A Recovering Addict’s Guide for Surviving the Holidays

If you are newly clean and sober, I’m sure you are experiencing a lot of holiday anxiety right about now. Don’t worry, it’s normal. It happens to all of us- even those of us with several years of recovery under our belts.

My first sober Christmas was spent behind bars. That was difficult for a whole other set of reasons, as I’m sure some of you are familiar with. My second sober Christmas (my first REAL sober holiday season) was incredibly difficult, uncomfortable, lonely and triggering.

As recovering addict, we often suffer from anxiety and/or depression. A majority of us use drugs and alcohol to quiet the excessive noise in our heads. When we get clean and sober, we slowly learn coping skills to manage our anxiety and depression, but those coping skills take time and practice to perfect. I didn’t have effective coping skills for the first several years of my sobriety, thus my anxiety was always through the roof as I prepared for the holidays.

Not only do we have to deal with families (extended, in-laws, and our own), many of with whom we have strained relationships because of our using, but we will inevitably be surrounded by alcohol. Some of us might even be lucky enough to be surrounded by active alcoholics or addicts, as addiction has a strong genetic component.

My first sober Christmas after I was released from jail was a disaster. I didn’t drink but my insides felt like a puddle of mud by the time I left. I was surrounded by a large group of extended family but felt incredibly lonely. I didn’t know how to talk to them. I had been in active addiction for several years and had no idea what was happening in their lives. It was awkward to ask about them because they obviously didn’t want to ask about me so conversations were dry and surface level. I was insanely jealous of everyone who was drinking and felt left out and sorry for myself.

But your first sober holiday doesn’t have to be as disastrous as mine. Here are a few helpful tips to keep in mind as you begin your holiday season:

  1. Make a sober plan. This is, by far, the most critical element to any sober event. Make a plan with another recovering alcoholic to keep yourself accountable. Your plan should be detailed and needs to include an exit strategy. My sober plans always include calling and texting other recovering addicts prior to the gathering, during the gathering if needed and after the gathering. If feeling triggered, I step outside and call someone. If I still feel triggered, I have a story lined up as to why I have to leave the gathering (ex: I have a migraine and need to go home to lay down.
  2. Stay in the moment. Most of our anxiety comes from thinking about the future, the past or trying to read other people’s thoughts. We consume ourselves with what others are thinking about us and how they are perceiving what we are saying. We feel judged and scrutinized before anyone even opens their mouth to speak to us. The best way to rid our head of negative or scary thoughts is to bring ourselves back into the moment.
    • Draw your mind to your five senses. Notice what you are hearing, not what’s in your brain but what noises surround you. Notice the ticking of a clock or music if there’s any playing. Pay attention to how your feet feel against the ground. Draw awareness to your hands and then other parts of your body. Are you warm or cold? Are your socks soft? Does the ground feel hard? Scan the room for sights that bring you peace. Maybe the flicker of a candle or a painting on the wall. Do you smell anything? Repeat this over and over until your anxiety lessens.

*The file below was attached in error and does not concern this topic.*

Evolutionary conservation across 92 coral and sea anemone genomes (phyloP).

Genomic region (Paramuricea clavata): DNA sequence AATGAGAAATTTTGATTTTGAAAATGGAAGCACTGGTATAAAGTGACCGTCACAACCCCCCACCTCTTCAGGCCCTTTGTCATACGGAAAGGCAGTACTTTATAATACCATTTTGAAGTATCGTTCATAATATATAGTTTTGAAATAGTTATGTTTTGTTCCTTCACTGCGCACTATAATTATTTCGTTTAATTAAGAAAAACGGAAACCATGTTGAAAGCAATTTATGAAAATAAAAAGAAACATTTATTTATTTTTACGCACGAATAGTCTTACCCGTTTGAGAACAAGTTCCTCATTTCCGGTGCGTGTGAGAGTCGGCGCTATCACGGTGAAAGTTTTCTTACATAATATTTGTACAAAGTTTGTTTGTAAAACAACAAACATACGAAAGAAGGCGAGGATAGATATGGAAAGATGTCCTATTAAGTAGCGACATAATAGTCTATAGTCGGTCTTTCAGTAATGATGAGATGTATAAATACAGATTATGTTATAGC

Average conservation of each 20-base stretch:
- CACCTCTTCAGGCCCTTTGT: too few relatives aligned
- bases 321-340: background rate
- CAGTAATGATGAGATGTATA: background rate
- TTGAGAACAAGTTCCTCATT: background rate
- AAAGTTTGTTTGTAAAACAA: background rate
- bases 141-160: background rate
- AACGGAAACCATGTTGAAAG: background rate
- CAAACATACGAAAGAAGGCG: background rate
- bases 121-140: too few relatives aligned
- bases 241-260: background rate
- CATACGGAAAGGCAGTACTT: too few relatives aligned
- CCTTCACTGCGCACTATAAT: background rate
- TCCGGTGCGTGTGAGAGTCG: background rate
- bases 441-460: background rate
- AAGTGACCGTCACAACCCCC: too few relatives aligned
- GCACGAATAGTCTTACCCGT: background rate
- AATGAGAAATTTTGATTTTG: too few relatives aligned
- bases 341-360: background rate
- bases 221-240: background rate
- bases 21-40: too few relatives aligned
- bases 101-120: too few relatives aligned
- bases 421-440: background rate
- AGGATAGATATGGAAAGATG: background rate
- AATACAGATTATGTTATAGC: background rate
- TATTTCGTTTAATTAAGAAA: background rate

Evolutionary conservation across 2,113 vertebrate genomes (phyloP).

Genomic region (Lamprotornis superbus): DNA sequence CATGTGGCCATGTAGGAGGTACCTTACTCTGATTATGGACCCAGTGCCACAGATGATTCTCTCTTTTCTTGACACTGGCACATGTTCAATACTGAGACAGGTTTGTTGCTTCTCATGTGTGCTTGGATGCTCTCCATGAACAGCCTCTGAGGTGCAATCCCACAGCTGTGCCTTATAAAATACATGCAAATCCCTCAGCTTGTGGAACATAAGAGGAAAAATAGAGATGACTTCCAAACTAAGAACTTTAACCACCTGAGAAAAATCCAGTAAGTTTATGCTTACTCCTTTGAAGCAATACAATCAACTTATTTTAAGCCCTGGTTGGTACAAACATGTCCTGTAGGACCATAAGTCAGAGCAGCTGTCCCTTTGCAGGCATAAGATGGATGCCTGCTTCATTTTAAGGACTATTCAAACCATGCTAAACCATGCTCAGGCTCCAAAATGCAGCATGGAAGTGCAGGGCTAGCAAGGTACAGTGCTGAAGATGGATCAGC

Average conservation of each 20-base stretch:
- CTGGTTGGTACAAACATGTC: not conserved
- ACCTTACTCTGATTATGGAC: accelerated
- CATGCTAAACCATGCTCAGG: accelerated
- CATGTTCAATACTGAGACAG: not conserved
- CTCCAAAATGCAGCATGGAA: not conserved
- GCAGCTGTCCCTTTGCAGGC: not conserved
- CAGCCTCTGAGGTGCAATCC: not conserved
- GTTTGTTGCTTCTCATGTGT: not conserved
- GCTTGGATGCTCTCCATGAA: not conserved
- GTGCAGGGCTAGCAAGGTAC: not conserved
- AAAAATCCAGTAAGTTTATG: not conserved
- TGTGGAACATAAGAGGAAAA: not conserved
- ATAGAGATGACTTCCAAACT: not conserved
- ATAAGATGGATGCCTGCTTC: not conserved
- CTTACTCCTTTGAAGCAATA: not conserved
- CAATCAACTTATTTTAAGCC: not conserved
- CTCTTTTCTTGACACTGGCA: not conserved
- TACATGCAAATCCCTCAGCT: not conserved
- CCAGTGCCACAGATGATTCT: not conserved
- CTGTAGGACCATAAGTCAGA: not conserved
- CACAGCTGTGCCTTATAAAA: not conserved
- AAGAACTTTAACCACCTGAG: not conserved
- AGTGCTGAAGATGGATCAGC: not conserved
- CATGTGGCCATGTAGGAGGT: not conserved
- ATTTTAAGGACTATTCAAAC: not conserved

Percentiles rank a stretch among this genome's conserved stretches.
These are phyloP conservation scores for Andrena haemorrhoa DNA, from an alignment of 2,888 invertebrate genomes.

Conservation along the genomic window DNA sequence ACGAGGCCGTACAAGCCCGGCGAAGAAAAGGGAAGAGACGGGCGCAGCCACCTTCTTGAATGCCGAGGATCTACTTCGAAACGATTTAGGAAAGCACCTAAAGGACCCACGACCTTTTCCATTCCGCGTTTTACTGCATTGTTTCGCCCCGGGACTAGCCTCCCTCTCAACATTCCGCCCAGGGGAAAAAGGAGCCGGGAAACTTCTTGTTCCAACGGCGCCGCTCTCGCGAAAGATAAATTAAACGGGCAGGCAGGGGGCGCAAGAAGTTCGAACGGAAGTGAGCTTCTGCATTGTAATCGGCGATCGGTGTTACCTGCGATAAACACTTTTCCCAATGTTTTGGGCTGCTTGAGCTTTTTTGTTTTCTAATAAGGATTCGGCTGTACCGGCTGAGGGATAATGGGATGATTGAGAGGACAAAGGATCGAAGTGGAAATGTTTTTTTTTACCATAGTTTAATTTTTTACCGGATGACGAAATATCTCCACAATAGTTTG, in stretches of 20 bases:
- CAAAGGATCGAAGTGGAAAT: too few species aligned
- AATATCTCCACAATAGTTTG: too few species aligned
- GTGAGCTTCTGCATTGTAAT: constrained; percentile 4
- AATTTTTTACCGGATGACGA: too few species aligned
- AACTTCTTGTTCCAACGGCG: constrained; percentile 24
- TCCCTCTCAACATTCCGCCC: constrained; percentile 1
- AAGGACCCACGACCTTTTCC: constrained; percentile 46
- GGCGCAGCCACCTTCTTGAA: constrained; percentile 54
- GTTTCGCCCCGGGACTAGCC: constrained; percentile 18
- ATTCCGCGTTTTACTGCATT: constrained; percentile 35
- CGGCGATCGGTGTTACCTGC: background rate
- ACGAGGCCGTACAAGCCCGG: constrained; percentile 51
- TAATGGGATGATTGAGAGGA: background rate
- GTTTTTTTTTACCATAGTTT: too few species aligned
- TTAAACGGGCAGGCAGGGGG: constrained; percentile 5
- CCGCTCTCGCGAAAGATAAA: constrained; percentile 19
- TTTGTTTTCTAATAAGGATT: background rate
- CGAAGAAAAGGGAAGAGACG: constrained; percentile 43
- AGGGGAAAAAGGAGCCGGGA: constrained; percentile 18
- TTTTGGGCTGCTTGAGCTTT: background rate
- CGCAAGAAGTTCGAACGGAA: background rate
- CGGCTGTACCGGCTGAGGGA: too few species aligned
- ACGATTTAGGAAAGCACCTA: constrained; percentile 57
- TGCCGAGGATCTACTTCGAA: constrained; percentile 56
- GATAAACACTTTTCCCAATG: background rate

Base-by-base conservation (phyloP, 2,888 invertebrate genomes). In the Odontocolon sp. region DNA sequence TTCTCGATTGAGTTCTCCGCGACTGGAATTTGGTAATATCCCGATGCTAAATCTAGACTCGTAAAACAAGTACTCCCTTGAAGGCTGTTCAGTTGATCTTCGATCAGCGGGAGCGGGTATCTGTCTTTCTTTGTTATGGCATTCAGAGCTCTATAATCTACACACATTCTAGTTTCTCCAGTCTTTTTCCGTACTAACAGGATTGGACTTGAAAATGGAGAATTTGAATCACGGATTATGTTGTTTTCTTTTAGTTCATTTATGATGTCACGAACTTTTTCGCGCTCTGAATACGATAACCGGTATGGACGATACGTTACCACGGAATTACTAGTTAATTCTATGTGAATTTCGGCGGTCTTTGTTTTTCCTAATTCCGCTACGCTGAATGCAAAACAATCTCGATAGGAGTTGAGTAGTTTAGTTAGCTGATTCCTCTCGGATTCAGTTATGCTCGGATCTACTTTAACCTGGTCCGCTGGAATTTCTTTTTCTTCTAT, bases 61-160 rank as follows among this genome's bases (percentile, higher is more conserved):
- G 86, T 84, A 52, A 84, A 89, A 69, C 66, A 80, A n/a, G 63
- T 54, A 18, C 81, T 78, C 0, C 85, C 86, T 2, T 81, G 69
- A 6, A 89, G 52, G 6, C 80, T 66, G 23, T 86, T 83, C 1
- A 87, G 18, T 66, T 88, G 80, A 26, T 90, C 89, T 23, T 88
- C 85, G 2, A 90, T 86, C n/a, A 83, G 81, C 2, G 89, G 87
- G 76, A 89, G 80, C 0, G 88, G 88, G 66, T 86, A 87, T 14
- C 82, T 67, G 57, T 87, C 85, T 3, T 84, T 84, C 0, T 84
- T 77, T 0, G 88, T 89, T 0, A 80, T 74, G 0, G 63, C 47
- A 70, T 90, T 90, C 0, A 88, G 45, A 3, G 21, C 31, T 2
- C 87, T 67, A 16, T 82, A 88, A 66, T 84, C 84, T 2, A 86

1. Don’t worry about who’s drinking and who’s not drinking. I promise, unless you have other alcoholics in your family, you are the only one aware of other people’s glasses. No one is looking at your drink. If you feel weird about being the only person not drinking, remember that those who are drinking are not concerned with your beverage. They are paying attention to their own. Try putting sprite with a splash of cranberry juice in a glass for something to hold. If people do not know you quit drinking, it looks like a mixed drinks and you can avoid questions. If asked why you aren’t drinking, a good response is, “I don’t like the way alcohol makes me feel.”
  2. Bring a list of conversation starters. I know this sounds lame, but hear me out. You can literally guide the conversations so you don’t feel uncomfortable. If a topic comes up that makes you uneasy, change it. You can Google conversation starters and choose some that will fit for you and your family.
  3. Don’t try to make amends to people who are still hurting from your addiction. Undoubtedly, some of our family members are still sore over things that happened during our addiction. Don’t try to make up for it all in one night. If they need space, give them space. If they are angry, show them grace and kindness. Be a different person than they are used to seeing.
  4. If you don’t have a place to go for the holidays, look up 12 step meetings in your area. Most cities host meetings all day on holidays. Show up and hang out with others who are recovering, just like you.

And above all else, remember that the way you are feeling now is temporary. The longer you stay sober, the less phased you will be by family gatherings or other seemingly stressful events. You are exactly where you are supposed to be and you are doing a great job.

Happy Holidays my sober friends!

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